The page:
Zebra, $5.99, ISBN 0-8217-7089-6
Historical Romance, 2001
Rayne Wyman was buried alive when he was fifteen years old. Two grave robbers became his unwitting saviors. Yet instead of rejoicing when he stumbles his way back home, his family has been treating him like he was the demon incarnate. The ton calls him Le Cadivre Raffiné (“the refined corpse”), and poor Rayne, he just have to be a professional surgeon to complete the Dr Death image.
Will it ruin my genteel demeanor to say that I’m half in love already? Yes, yes, I’m morbid.
One night fifteen years later Rayne gets an unexpected visitor. She’s Devona Bedegrayne, and she will not let Rayne’s ignoring her notes or Rayne’s gargoyle manservant stand in her way. She needs Rayne’s help, and she will get it. See, she blames herself for a foolish idiot friend of hers who has gotten himself in deep, deep cesspit stuff. The guy gets into some bad dealings and he will now hang. Devona believes that Rayne can help resuscitate poor Doran after the latter’s hanging. It’s been done before. Rayne can do it… right?
Yes, Devona is one of the less intelligent of heroines, but I guess when it comes to Regency-era romance, it can’t be helped that more often than not the heroines have the intelligence of a chamber pot. Still, she is the first woman to treat Rayne like an equal, a human being, and Rayne, on his part, is captivated. He even hears wedding bells in the distant. Seriously, he does. But he figures he needs a bit of deviousness here, so he proposes a fake engagement plan in return for his help.
He tells her that the engagement to her will help him fit in with the Ton all over again. Devona agrees, and they’re on their way.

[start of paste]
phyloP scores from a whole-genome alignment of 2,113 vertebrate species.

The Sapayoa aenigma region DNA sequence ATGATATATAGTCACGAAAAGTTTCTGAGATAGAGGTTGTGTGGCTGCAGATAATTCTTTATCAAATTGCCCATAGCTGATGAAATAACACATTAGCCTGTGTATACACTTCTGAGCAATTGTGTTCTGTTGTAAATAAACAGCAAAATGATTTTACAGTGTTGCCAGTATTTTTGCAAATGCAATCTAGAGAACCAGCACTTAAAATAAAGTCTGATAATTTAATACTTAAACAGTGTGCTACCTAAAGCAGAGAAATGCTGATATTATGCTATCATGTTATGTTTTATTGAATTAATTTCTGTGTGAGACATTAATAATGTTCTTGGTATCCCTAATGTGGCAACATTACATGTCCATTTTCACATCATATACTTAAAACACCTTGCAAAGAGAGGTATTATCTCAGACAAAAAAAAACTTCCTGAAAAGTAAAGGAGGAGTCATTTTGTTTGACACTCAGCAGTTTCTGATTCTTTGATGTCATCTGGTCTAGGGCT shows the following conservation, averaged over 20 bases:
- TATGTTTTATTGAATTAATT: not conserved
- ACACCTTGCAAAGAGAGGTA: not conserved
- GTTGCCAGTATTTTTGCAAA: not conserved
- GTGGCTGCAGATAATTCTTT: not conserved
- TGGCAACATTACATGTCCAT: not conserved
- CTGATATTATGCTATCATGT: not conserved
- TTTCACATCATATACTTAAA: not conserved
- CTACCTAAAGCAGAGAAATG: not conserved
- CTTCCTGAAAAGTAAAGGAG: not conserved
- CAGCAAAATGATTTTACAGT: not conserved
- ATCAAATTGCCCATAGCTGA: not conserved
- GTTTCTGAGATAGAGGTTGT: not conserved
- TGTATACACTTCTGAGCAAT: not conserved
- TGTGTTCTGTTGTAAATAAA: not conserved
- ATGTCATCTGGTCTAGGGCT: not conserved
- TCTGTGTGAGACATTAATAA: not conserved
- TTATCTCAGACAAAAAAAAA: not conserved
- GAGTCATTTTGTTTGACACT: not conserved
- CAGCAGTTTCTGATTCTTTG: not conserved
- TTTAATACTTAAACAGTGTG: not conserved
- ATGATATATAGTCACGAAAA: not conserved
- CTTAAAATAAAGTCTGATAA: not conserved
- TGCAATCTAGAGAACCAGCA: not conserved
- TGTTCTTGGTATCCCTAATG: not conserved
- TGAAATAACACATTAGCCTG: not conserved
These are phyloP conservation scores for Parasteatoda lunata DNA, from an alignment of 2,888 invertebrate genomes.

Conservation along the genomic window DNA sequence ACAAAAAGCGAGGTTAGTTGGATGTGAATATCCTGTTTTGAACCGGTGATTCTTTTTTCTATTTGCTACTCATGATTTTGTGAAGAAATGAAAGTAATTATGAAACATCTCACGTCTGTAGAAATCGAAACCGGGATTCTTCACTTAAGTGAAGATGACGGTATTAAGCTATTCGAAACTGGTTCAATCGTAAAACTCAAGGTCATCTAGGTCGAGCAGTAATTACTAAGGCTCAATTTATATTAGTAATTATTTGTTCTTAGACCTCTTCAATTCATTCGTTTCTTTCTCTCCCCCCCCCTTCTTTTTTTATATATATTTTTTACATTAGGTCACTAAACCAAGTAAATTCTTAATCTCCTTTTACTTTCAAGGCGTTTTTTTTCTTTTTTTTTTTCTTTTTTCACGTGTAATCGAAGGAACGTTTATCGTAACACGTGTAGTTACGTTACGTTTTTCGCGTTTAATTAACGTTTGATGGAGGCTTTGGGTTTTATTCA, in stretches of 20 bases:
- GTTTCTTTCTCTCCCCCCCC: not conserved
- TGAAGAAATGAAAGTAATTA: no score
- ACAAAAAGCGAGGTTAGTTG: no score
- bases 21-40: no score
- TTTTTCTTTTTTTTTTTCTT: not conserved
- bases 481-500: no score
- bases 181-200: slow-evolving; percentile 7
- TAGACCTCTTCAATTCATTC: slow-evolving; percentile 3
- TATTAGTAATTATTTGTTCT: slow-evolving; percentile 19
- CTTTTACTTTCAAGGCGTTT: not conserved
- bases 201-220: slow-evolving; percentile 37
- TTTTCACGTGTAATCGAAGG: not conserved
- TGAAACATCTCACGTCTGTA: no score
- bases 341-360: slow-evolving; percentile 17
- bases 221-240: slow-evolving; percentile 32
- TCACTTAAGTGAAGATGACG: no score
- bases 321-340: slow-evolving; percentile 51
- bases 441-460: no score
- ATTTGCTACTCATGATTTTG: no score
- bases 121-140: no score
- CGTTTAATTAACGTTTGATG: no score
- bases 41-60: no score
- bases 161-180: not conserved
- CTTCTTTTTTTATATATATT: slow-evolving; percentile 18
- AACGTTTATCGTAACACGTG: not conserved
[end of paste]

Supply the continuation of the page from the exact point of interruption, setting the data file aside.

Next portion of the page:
Actually, that’s not all. There’s a lot of other things going on, really, and I’m not sure how to fit them in this summary. I’ll just list some: Rayne’s problems with his mother and sister, Devona’s problems with Doran and the man’s family, and oh, don’t forget the obligatory who wants to kill our lovebirds angle. But I never do get the feeling of being overwhelmed by the activities running all over the place here. Instead, I have a wonderful time.
After all, Rayne is adorable. He’s the quintessential dark hero, with baggage, but not to the point of overwhelming the story with his self-pity. In fact, what self-pity? Rayne has a sense of humor, he is noble, and he’s in love with his woman. No, what’s not to love? Devona, despite her tendency to shoulder the blame for all that’s wrong with the world on her dainty shoulders, is also funny, quirky but not ditzy, and a match for Rayne. They have their differences, but they become friends and allies against a common enemy soon enough. And it’s fun.
What I don’t like is how the author treats guilt like war scars. For a while, it seems as if there’s a competition going to see who can feel guilty more, Rayne or Devona. Sister sad? My bad. Friend sad? My bad. Boyfriend sad? My bad too. Girlfriend sad? It’s all my fault. It’s a good thing the author stops this nonsense midway through the story, otherwise I would be using A Lady’s Mischief as toilet paper. Yes, I find their behavior that annoying.
But what’s left is fun, bubbly, lightweight, funny Regency-era romance at its finest. Repartee, humor, and some sexy stuff – yup, all’s here, and what a good thing it is.